The cast performances, however, are truly unimpeachable. Huge credit must be given to dancer Hannah Vassallo, whose accomplished portrayal of the feisty princess is fantastically animated, in spite of the fact she spends a large portion of the performance’s latter half dancing as though asleep as well as blindfolded.
Dominic North’s acting and dancing skills are excellent, there’s no doubt, but even they can do little to inflate the somewhat regretably lacklustre quality of Bourne’s hero Leo, who tends to remain as two-dimensional as the archetypal figures of Tchaikovsky’s original masterpiece. Indeed, the relationship between the gardener’s boy and Princess Aurora somehow remains disappointingly hollow throughout. Far more convincing is the dark web of emotions belonging to the sinister yet charismatic antagonist Caradoc, whose disdain for Aurora quickly mingles with desire as he dances a seductively menacing pas de deux with her and later caresses her lifeless body in a memorable and skilful dance sequence.
Tom Jackson Greaves, who plays Caradoc, also shines in his alternate role as the Evil Fairy Carabosse, whose brief, regal and menacing presence is keenly felt, not least during the especially haunting moment she conjures up a ghostly vision of the future princess, who dances on stage costumed so as to appear faceless as she eerily prophecies the details of her future curse.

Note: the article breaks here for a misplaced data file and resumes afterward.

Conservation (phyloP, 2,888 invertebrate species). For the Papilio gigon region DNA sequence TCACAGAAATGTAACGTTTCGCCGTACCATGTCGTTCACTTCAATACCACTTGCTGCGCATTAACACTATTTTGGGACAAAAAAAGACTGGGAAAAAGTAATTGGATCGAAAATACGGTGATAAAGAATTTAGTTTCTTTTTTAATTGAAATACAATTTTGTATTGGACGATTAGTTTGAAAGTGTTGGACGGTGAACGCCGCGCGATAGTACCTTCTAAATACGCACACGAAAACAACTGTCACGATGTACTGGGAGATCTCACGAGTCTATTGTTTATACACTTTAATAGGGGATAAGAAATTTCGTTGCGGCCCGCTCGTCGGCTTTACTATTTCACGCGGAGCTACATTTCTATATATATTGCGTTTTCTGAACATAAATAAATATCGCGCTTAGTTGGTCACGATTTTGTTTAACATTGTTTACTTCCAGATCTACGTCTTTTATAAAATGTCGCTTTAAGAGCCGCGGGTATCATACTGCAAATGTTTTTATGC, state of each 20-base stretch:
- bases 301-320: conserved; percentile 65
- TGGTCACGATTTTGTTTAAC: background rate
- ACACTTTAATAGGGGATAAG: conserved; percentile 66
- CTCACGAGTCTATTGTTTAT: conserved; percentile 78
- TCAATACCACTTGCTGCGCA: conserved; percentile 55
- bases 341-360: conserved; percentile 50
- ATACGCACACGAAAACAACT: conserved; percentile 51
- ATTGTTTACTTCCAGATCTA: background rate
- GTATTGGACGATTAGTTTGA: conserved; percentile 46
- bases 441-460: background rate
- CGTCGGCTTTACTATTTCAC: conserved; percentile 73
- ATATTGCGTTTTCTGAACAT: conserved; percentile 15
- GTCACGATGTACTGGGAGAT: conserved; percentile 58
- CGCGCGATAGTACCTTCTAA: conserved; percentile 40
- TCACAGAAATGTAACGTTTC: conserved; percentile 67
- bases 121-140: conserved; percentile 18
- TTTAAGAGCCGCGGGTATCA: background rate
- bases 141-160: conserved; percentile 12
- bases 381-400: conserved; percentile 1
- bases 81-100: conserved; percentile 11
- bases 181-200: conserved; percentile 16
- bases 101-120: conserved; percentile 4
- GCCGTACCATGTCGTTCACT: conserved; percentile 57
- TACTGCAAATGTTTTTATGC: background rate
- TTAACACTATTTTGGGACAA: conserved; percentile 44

Not without humour, the second half of the performance opens in the year 2011 with a group of true-to-life modern teens vainly posing for pictures outside the briar-ridden gates of the castle, and the beanie-covered head of lovelorn Leo pops out of a tent with his endearingly mini set of wings revealed. Earlier in the performance, masterful puppetry very nearly steals the show as it has the mischievous baby Aurora scrambling about the stage, scaling curtains and sitting up inquisitively in her cot, all whilst interacting perfectly with the cast members.

Bourne’s fairies (three of either sex) are decked in glittering aristocratic finery trimmed with multi-coloured rags to hint at their wild, otherworldliness; each sports an unobtrusive set of delicate wings and a black mask-like strip of shadow across the eyes. Bourne instils these mysterious creatures with a figurative and literal bite: in a vampiric twist, good fairy Count Lilac, played by the talented Christopher Marney, takes heartbroken protagonist Leo (who has accidentally alluded the sleeping charm the fairy earlier placed across the castle) in his arms and sinks his teeth into his neck, granting him immortality and the means to await the awakening of his beloved in one hundred years’ time, reiterating the production’s subtitle: ‘A Gothic Romance’.
Though it is not without faults, Matthew Bourne’s is a strong and visually stunning adaption in which his unique style of choreography flows seamlessly together; his vast imagination takes root and blossoms in order to fill us with child-like wonder, like the storyteller extraordinaire that he is.

For more details on the show, visit:

(Photos sourced from the offical New Adventures website)